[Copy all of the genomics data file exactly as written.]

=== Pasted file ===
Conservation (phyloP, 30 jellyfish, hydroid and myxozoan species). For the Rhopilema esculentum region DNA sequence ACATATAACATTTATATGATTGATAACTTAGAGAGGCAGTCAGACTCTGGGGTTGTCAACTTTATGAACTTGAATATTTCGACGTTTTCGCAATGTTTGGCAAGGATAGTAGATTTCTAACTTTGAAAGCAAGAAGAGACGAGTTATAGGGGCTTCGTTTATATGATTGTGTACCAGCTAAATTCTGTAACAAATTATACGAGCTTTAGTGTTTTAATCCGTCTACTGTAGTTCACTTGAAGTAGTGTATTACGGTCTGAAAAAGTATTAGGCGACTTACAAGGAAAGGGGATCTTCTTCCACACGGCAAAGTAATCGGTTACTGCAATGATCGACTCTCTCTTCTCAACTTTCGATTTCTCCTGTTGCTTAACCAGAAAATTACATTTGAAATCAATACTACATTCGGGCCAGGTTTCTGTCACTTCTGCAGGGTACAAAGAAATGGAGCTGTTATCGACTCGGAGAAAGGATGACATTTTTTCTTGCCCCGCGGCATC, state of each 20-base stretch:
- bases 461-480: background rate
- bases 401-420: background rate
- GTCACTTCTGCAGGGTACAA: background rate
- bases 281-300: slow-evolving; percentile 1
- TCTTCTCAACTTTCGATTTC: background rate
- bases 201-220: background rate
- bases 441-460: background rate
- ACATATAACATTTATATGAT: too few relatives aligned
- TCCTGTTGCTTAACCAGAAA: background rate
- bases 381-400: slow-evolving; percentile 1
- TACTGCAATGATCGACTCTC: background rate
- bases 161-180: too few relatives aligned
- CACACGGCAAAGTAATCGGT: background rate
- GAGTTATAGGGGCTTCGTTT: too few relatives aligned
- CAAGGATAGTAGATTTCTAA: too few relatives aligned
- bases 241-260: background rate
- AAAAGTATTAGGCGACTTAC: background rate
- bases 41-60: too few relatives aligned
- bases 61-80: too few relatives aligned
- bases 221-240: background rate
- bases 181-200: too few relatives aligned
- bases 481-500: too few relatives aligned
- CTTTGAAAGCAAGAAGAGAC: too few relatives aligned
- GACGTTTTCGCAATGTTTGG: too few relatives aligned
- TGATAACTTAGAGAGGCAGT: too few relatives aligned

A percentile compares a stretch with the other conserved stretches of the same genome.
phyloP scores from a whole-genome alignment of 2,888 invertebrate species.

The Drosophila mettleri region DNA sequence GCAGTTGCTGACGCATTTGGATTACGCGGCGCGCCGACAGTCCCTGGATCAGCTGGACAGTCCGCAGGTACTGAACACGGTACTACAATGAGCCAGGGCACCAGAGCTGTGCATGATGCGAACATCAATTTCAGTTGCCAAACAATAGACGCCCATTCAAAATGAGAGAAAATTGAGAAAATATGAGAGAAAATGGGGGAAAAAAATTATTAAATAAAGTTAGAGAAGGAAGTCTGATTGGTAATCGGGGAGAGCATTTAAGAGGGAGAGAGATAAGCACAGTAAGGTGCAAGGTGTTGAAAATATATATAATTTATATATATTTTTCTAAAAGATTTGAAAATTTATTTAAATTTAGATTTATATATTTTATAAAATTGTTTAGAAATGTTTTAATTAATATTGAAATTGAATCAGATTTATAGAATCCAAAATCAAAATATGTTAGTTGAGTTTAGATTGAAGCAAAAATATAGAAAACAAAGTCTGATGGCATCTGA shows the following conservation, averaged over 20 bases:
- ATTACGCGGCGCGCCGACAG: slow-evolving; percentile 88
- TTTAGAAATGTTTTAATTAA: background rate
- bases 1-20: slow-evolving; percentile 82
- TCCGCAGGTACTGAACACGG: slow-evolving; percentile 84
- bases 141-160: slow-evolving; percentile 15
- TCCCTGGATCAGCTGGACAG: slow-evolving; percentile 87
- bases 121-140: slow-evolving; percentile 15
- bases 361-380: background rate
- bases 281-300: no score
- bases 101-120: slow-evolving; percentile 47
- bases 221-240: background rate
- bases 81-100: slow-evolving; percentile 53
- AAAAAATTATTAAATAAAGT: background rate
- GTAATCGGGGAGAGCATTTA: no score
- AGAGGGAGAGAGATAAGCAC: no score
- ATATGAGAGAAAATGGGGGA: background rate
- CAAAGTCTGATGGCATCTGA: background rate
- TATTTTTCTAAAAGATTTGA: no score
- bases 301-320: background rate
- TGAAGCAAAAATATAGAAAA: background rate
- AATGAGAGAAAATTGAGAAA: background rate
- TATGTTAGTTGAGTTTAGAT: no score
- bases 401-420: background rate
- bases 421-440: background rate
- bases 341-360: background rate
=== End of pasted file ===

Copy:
Conservation (phyloP, 30 jellyfish, hydroid and myxozoan species). For the Rhopilema esculentum region DNA sequence ACATATAACATTTATATGATTGATAACTTAGAGAGGCAGTCAGACTCTGGGGTTGTCAACTTTATGAACTTGAATATTTCGACGTTTTCGCAATGTTTGGCAAGGATAGTAGATTTCTAACTTTGAAAGCAAGAAGAGACGAGTTATAGGGGCTTCGTTTATATGATTGTGTACCAGCTAAATTCTGTAACAAATTATACGAGCTTTAGTGTTTTAATCCGTCTACTGTAGTTCACTTGAAGTAGTGTATTACGGTCTGAAAAAGTATTAGGCGACTTACAAGGAAAGGGGATCTTCTTCCACACGGCAAAGTAATCGGTTACTGCAATGATCGACTCTCTCTTCTCAACTTTCGATTTCTCCTGTTGCTTAACCAGAAAATTACATTTGAAATCAATACTACATTCGGGCCAGGTTTCTGTCACTTCTGCAGGGTACAAAGAAATGGAGCTGTTATCGACTCGGAGAAAGGATGACATTTTTTCTTGCCCCGCGGCATC, state of each 20-base stretch:
- bases 461-480: background rate
- bases 401-420: background rate
- GTCACTTCTGCAGGGTACAA: background rate
- bases 281-300: slow-evolving; percentile 1
- TCTTCTCAACTTTCGATTTC: background rate
- bases 201-220: background rate
- bases 441-460: background rate
- ACATATAACATTTATATGAT: too few relatives aligned
- TCCTGTTGCTTAACCAGAAA: background rate
- bases 381-400: slow-evolving; percentile 1
- TACTGCAATGATCGACTCTC: background rate
- bases 161-180: too few relatives aligned
- CACACGGCAAAGTAATCGGT: background rate
- GAGTTATAGGGGCTTCGTTT: too few relatives aligned
- CAAGGATAGTAGATTTCTAA: too few relatives aligned
- bases 241-260: background rate
- AAAAGTATTAGGCGACTTAC: background rate
- bases 41-60: too few relatives aligned
- bases 61-80: too few relatives aligned
- bases 221-240: background rate
- bases 181-200: too few relatives aligned
- bases 481-500: too few relatives aligned
- CTTTGAAAGCAAGAAGAGAC: too few relatives aligned
- GACGTTTTCGCAATGTTTGG: too few relatives aligned
- TGATAACTTAGAGAGGCAGT: too few relatives aligned

A percentile compares a stretch with the other conserved stretches of the same genome.
phyloP scores from a whole-genome alignment of 2,888 invertebrate species.

The Drosophila mettleri region DNA sequence GCAGTTGCTGACGCATTTGGATTACGCGGCGCGCCGACAGTCCCTGGATCAGCTGGACAGTCCGCAGGTACTGAACACGGTACTACAATGAGCCAGGGCACCAGAGCTGTGCATGATGCGAACATCAATTTCAGTTGCCAAACAATAGACGCCCATTCAAAATGAGAGAAAATTGAGAAAATATGAGAGAAAATGGGGGAAAAAAATTATTAAATAAAGTTAGAGAAGGAAGTCTGATTGGTAATCGGGGAGAGCATTTAAGAGGGAGAGAGATAAGCACAGTAAGGTGCAAGGTGTTGAAAATATATATAATTTATATATATTTTTCTAAAAGATTTGAAAATTTATTTAAATTTAGATTTATATATTTTATAAAATTGTTTAGAAATGTTTTAATTAATATTGAAATTGAATCAGATTTATAGAATCCAAAATCAAAATATGTTAGTTGAGTTTAGATTGAAGCAAAAATATAGAAAACAAAGTCTGATGGCATCTGA shows the following conservation, averaged over 20 bases:
- ATTACGCGGCGCGCCGACAG: slow-evolving; percentile 88
- TTTAGAAATGTTTTAATTAA: background rate
- bases 1-20: slow-evolving; percentile 82
- TCCGCAGGTACTGAACACGG: slow-evolving; percentile 84
- bases 141-160: slow-evolving; percentile 15
- TCCCTGGATCAGCTGGACAG: slow-evolving; percentile 87
- bases 121-140: slow-evolving; percentile 15
- bases 361-380: background rate
- bases 281-300: no score
- bases 101-120: slow-evolving; percentile 47
- bases 221-240: background rate
- bases 81-100: slow-evolving; percentile 53
- AAAAAATTATTAAATAAAGT: background rate
- GTAATCGGGGAGAGCATTTA: no score
- AGAGGGAGAGAGATAAGCAC: no score
- ATATGAGAGAAAATGGGGGA: background rate
- CAAAGTCTGATGGCATCTGA: background rate
- TATTTTTCTAAAAGATTTGA: no score
- bases 301-320: background rate
- TGAAGCAAAAATATAGAAAA: background rate
- AATGAGAGAAAATTGAGAAA: background rate
- TATGTTAGTTGAGTTTAGAT: no score
- bases 401-420: background rate
- bases 421-440: background rate
- bases 341-360: background rate